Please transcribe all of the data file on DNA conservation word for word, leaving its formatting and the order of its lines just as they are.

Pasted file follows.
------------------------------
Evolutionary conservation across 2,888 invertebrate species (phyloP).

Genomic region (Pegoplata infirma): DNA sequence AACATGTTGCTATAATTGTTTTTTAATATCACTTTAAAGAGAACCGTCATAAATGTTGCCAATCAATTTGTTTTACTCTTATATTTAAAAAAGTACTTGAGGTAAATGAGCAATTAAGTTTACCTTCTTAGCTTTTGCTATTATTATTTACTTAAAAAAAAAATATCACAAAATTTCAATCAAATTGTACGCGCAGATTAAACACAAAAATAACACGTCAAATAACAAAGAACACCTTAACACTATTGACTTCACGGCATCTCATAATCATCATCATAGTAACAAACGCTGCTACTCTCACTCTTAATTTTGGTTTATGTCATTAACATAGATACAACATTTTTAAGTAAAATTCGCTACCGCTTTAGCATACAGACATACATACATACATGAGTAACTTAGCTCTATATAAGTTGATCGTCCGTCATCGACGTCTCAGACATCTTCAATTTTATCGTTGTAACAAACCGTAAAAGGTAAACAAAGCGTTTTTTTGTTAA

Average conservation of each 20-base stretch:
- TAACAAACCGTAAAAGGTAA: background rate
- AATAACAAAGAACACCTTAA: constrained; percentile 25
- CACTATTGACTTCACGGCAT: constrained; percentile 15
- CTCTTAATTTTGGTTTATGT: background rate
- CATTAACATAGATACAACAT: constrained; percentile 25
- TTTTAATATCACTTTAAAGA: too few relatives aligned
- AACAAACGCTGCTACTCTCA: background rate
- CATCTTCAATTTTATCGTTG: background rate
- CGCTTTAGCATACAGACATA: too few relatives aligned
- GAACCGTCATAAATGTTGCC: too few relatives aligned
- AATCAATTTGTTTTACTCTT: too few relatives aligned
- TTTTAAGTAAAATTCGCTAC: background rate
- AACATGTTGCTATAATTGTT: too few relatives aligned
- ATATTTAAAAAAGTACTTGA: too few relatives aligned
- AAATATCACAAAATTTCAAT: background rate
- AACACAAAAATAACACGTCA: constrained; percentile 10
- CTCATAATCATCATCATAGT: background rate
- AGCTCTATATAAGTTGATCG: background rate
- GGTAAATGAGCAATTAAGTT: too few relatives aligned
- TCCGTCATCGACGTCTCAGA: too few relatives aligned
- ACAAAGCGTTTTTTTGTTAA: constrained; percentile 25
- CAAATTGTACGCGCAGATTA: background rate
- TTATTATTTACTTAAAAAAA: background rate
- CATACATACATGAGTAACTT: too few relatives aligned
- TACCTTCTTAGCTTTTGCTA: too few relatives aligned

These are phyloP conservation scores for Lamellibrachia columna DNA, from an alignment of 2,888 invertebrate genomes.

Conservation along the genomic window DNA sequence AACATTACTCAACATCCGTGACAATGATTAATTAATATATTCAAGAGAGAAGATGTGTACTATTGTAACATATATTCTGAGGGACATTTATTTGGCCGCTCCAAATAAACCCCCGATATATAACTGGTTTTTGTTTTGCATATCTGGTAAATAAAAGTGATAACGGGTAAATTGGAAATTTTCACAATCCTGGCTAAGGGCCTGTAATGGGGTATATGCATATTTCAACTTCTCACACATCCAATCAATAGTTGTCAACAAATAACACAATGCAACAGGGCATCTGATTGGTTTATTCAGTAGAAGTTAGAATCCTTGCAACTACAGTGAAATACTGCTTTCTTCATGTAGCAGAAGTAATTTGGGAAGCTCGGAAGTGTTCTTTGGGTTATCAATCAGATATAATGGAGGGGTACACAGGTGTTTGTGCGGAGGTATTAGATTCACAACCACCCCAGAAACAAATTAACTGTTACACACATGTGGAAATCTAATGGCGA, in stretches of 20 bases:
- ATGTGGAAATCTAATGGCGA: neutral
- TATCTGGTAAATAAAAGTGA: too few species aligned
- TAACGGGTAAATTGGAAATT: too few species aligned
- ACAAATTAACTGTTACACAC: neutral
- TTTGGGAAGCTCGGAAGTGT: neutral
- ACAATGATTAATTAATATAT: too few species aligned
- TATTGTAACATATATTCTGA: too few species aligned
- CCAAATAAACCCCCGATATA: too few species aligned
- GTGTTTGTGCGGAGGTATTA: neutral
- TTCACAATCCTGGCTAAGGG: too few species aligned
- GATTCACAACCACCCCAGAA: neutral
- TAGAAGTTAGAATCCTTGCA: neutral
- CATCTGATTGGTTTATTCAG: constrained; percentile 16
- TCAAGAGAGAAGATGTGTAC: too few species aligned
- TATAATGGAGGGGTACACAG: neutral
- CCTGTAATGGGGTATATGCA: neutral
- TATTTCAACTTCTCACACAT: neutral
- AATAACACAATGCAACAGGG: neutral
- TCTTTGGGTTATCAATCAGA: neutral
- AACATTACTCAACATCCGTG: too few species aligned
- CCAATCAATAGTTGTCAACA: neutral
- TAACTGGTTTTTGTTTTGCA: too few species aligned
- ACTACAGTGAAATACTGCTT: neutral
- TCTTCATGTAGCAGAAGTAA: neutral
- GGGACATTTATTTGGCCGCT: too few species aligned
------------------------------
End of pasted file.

Evolutionary conservation across 2,888 invertebrate species (phyloP).

Genomic region (Pegoplata infirma): DNA sequence AACATGTTGCTATAATTGTTTTTTAATATCACTTTAAAGAGAACCGTCATAAATGTTGCCAATCAATTTGTTTTACTCTTATATTTAAAAAAGTACTTGAGGTAAATGAGCAATTAAGTTTACCTTCTTAGCTTTTGCTATTATTATTTACTTAAAAAAAAAATATCACAAAATTTCAATCAAATTGTACGCGCAGATTAAACACAAAAATAACACGTCAAATAACAAAGAACACCTTAACACTATTGACTTCACGGCATCTCATAATCATCATCATAGTAACAAACGCTGCTACTCTCACTCTTAATTTTGGTTTATGTCATTAACATAGATACAACATTTTTAAGTAAAATTCGCTACCGCTTTAGCATACAGACATACATACATACATGAGTAACTTAGCTCTATATAAGTTGATCGTCCGTCATCGACGTCTCAGACATCTTCAATTTTATCGTTGTAACAAACCGTAAAAGGTAAACAAAGCGTTTTTTTGTTAA

Average conservation of each 20-base stretch:
- TAACAAACCGTAAAAGGTAA: background rate
- AATAACAAAGAACACCTTAA: constrained; percentile 25
- CACTATTGACTTCACGGCAT: constrained; percentile 15
- CTCTTAATTTTGGTTTATGT: background rate
- CATTAACATAGATACAACAT: constrained; percentile 25
- TTTTAATATCACTTTAAAGA: too few relatives aligned
- AACAAACGCTGCTACTCTCA: background rate
- CATCTTCAATTTTATCGTTG: background rate
- CGCTTTAGCATACAGACATA: too few relatives aligned
- GAACCGTCATAAATGTTGCC: too few relatives aligned
- AATCAATTTGTTTTACTCTT: too few relatives aligned
- TTTTAAGTAAAATTCGCTAC: background rate
- AACATGTTGCTATAATTGTT: too few relatives aligned
- ATATTTAAAAAAGTACTTGA: too few relatives aligned
- AAATATCACAAAATTTCAAT: background rate
- AACACAAAAATAACACGTCA: constrained; percentile 10
- CTCATAATCATCATCATAGT: background rate
- AGCTCTATATAAGTTGATCG: background rate
- GGTAAATGAGCAATTAAGTT: too few relatives aligned
- TCCGTCATCGACGTCTCAGA: too few relatives aligned
- ACAAAGCGTTTTTTTGTTAA: constrained; percentile 25
- CAAATTGTACGCGCAGATTA: background rate
- TTATTATTTACTTAAAAAAA: background rate
- CATACATACATGAGTAACTT: too few relatives aligned
- TACCTTCTTAGCTTTTGCTA: too few relatives aligned

These are phyloP conservation scores for Lamellibrachia columna DNA, from an alignment of 2,888 invertebrate genomes.

Conservation along the genomic window DNA sequence AACATTACTCAACATCCGTGACAATGATTAATTAATATATTCAAGAGAGAAGATGTGTACTATTGTAACATATATTCTGAGGGACATTTATTTGGCCGCTCCAAATAAACCCCCGATATATAACTGGTTTTTGTTTTGCATATCTGGTAAATAAAAGTGATAACGGGTAAATTGGAAATTTTCACAATCCTGGCTAAGGGCCTGTAATGGGGTATATGCATATTTCAACTTCTCACACATCCAATCAATAGTTGTCAACAAATAACACAATGCAACAGGGCATCTGATTGGTTTATTCAGTAGAAGTTAGAATCCTTGCAACTACAGTGAAATACTGCTTTCTTCATGTAGCAGAAGTAATTTGGGAAGCTCGGAAGTGTTCTTTGGGTTATCAATCAGATATAATGGAGGGGTACACAGGTGTTTGTGCGGAGGTATTAGATTCACAACCACCCCAGAAACAAATTAACTGTTACACACATGTGGAAATCTAATGGCGA, in stretches of 20 bases:
- ATGTGGAAATCTAATGGCGA: neutral
- TATCTGGTAAATAAAAGTGA: too few species aligned
- TAACGGGTAAATTGGAAATT: too few species aligned
- ACAAATTAACTGTTACACAC: neutral
- TTTGGGAAGCTCGGAAGTGT: neutral
- ACAATGATTAATTAATATAT: too few species aligned
- TATTGTAACATATATTCTGA: too few species aligned
- CCAAATAAACCCCCGATATA: too few species aligned
- GTGTTTGTGCGGAGGTATTA: neutral
- TTCACAATCCTGGCTAAGGG: too few species aligned
- GATTCACAACCACCCCAGAA: neutral
- TAGAAGTTAGAATCCTTGCA: neutral
- CATCTGATTGGTTTATTCAG: constrained; percentile 16
- TCAAGAGAGAAGATGTGTAC: too few species aligned
- TATAATGGAGGGGTACACAG: neutral
- CCTGTAATGGGGTATATGCA: neutral
- TATTTCAACTTCTCACACAT: neutral
- AATAACACAATGCAACAGGG: neutral
- TCTTTGGGTTATCAATCAGA: neutral
- AACATTACTCAACATCCGTG: too few species aligned
- CCAATCAATAGTTGTCAACA: neutral
- TAACTGGTTTTTGTTTTGCA: too few species aligned
- ACTACAGTGAAATACTGCTT: neutral
- TCTTCATGTAGCAGAAGTAA: neutral
- GGGACATTTATTTGGCCGCT: too few species aligned